Published: 08th April 2018
This Kodugu school is located in the lap of greenery and they teach their students how to protect it
Do you find yourself interested in both Environment and Education? Check out E-base Kodagu and find out what this one-year fellowship entails
Titimati Ashram School in Kodagu, better known as Coorg, Karnataka, is situated in the lap of greenery — the Western Ghats — and is surrounded by lush forests and scenic coffee plantations. So, it makes sense then that this residential government school was Charulata Somal and Aarati Rao's pick to set up an E-Base, the fifth of its kind in the world. The duo is simply carrying forward the legacy of Robert Swan (whose introduction starts with him being the first man to walk on both the North and South Pole, being the United Nations’ Environmental Programme Goodwill Ambassador and one who stops at nothing!), who started the concept of E-Base.
Robert Swan established the first E-Base in Antarctica by clearing 1,500 tons of waste from its shores. He wanted it to be an example of how it could be an education base that others can borrow from
These spaces focus on environmental education and awareness. "It's like an open franchise model; you need to take the idea and scale it up," explains Rao, a student of Harvard Business School, who helped set up an E-Base in Leh before this. The duo then decided to set up an E-Base at Kodagu in 2016. In 2017, they started a fellowship where people could apply and work for six months, and now in 2018, they have decided to extend that to a one-year fellowship. Well, that escalated quickly!
Best friends: Students at Titimati Ashram School in Kodagu
And of course, it was bound to. Rao, who studied at Malla Reddy Engineering College, Hyderabad, soon realised that more consistency was required for the fellowship to really reach its potential. "The academic year starts after the summer break, then we break during December and finally close in March. There is barely any time to see the impact," says Rao, explaining the reason behind the extension of their fellowship.
When it comes to the fellowship itself, it encompasses two different tasks. On the one hand, it is all about classroom learning and not just engaging students but teaching them how to apply the concepts they have learnt. On the other hand, it is about ideas. These innovative ideas need to work beyond classrooms and address the social issues of the area to make it a better living space. The fellows need to fare well in both areas and in Rao's words, "Just hustle!"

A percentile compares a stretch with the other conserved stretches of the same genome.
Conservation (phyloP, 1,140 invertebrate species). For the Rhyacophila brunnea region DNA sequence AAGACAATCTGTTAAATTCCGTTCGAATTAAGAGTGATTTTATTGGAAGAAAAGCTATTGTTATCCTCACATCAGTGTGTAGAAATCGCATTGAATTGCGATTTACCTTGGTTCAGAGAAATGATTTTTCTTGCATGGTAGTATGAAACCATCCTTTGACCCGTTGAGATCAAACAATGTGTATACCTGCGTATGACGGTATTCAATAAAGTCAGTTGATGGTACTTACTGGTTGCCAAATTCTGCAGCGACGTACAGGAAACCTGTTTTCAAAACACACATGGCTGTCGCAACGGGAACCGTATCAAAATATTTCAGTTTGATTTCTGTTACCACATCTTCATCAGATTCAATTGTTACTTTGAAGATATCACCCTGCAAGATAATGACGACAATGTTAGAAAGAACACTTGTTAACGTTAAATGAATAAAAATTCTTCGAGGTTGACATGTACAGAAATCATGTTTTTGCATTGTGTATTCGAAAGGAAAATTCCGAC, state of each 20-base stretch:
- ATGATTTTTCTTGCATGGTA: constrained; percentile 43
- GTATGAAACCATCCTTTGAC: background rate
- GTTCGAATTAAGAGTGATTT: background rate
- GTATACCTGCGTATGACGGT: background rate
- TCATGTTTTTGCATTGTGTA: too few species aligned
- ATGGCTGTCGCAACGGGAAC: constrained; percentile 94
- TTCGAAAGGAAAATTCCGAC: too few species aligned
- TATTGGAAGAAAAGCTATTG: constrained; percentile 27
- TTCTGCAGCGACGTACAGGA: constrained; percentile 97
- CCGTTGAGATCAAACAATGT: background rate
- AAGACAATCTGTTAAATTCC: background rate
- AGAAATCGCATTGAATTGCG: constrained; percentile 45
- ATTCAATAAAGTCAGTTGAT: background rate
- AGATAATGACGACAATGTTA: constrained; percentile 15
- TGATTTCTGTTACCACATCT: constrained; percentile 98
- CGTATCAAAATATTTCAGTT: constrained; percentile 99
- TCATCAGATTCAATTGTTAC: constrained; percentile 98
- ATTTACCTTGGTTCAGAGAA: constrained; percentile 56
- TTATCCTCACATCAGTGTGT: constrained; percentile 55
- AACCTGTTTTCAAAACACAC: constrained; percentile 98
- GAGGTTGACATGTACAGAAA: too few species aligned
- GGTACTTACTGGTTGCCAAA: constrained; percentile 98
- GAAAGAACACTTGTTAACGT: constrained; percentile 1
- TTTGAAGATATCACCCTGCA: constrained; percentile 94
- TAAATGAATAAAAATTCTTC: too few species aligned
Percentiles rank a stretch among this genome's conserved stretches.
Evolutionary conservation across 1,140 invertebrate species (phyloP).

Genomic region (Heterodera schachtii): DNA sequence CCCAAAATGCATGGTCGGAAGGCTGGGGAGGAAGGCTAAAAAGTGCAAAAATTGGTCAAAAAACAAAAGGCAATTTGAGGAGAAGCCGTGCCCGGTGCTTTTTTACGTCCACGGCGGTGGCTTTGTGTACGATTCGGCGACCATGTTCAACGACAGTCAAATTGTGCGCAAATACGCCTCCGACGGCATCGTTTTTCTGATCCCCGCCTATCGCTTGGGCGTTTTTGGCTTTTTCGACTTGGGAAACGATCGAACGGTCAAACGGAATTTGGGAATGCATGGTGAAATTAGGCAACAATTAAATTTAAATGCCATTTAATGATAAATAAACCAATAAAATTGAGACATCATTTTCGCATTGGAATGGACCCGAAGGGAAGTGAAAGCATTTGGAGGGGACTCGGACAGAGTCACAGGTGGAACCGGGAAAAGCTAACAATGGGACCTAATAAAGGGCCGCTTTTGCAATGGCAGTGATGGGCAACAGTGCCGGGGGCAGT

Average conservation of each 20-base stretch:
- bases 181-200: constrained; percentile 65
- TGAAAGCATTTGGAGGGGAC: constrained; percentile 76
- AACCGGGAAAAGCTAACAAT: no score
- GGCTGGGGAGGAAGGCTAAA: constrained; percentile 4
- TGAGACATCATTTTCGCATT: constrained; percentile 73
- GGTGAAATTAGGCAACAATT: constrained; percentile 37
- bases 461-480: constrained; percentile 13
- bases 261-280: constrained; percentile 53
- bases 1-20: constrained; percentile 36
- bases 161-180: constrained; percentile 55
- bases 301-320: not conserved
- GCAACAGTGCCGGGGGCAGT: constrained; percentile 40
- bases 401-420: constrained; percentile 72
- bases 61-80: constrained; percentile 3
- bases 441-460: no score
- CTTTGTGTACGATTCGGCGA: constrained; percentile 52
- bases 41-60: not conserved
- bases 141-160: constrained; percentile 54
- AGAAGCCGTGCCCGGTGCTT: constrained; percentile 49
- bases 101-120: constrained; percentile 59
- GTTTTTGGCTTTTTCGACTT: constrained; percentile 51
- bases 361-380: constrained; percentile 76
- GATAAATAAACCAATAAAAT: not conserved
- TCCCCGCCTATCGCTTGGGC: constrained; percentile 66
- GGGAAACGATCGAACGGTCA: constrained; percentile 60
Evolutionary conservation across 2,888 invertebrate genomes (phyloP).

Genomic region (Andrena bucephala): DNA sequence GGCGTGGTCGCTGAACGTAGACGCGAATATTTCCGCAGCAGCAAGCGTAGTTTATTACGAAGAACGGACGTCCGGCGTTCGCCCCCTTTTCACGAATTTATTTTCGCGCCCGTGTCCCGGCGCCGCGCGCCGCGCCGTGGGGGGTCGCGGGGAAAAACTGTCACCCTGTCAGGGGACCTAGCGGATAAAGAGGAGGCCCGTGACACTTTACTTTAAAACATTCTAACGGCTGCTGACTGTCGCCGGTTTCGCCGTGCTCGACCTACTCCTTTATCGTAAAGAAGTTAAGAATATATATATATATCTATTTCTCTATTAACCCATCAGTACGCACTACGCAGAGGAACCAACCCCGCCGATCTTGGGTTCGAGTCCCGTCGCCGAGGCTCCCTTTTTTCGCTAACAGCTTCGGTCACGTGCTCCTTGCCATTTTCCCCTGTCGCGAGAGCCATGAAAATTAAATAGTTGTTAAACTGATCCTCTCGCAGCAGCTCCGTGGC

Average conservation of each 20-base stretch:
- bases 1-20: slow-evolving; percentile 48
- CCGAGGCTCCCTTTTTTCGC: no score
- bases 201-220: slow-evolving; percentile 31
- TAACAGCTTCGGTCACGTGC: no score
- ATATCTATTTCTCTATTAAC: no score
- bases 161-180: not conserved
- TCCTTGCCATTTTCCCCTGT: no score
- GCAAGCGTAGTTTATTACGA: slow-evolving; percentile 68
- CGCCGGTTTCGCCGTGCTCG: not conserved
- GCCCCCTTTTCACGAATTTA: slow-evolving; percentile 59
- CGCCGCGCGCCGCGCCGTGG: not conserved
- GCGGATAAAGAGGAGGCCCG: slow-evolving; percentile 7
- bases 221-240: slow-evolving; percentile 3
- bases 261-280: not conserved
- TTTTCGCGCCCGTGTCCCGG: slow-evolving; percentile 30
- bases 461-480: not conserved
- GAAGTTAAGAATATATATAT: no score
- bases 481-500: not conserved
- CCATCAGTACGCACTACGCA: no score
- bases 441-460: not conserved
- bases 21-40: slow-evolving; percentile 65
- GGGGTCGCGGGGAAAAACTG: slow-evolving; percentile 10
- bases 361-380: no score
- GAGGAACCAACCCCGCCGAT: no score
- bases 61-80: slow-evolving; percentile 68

Circle of life: Students putting up a performance
The school itself (except vacation time, of course) bustles with the energy of the 250 tribal children (from classes I to X) who study here. So, if you have a proven record of working with kids or at least in the education sector, you are sure to have an edge on the other applicants. And of course, having an understanding of pedagogies and a love for the environment wouldn't hurt either. Four lucky fellows will be chosen for this opportunity to help make a difference and put their ideas to the test. But Rao says that the gates of the school are open even if you are a professional in other fields, say photography or robotics, and would like to conduct workshops or even volunteer here.
So after regular classes, three classrooms are allocated to this environmental awakening with some of the curriculum being borrowed from World Wide Fund For Nature India, Karnataka. "Think of it as an after-school programme," Rao simplifies. The focus this year is to expand, not in terms of quantity but in quality, “which is one more reason we are looking for passionate people with a vision and want E-Base Kodagu to be a sandbox where they build their ideas," explains the 27-year-old.
The language could be a problem as the tribal children speak a different dialect from Kannada, but it is not insurmountable as English is the language of instruction
Land of opportunities
The fragile environment makes it a biodiversity hotspot whereas commercialisation and man-animal conflicts make it a place where old tribal practices are disintegrating. "And when we say disintegration, we mean that of holistic ecological practices that have been followed by tribes for a very long time," says Rao, who is currently doing her Master's in International Education Policy. And the movement of people towards urban ideas, spaces and livelihoods isn’t helping matters. This is where opportunities lie for the fellows. Not only do they get a chance to understand grassroots-level challenges, but also other challenges like development, education and more. "We need the fellows to be culturally sensitive and cognizant of the existing norms," establishes Rao and in-turn the fellows will be given all the guidance they require.
Innovation is another muscle that the fellows need to extensively exercise in conducting sessions and procuring resources. They have support from the government coming in; in the first year of their functioning they had a year-marked budget. And if they want to expand, Rao says they will have to figure out ways to raise funds. This year, they are hoping to really go beyond the environmental focus and strengthen literacy numbers as well.
Rush hour: Students of Titimati Ashram School
So, mark your calendars as the deadline for applying for the fellowship is April 30, 2018, while the fellowship begins in June 2018 and ends in March 2019. The e-forms are available on their Facebook page. We suggest that you get cracking with these forms because they mean serious business. After all, working to make children environmentally conscious is serious business.
For more, check out their Facebook page: facebook.com/EbaseKodagu/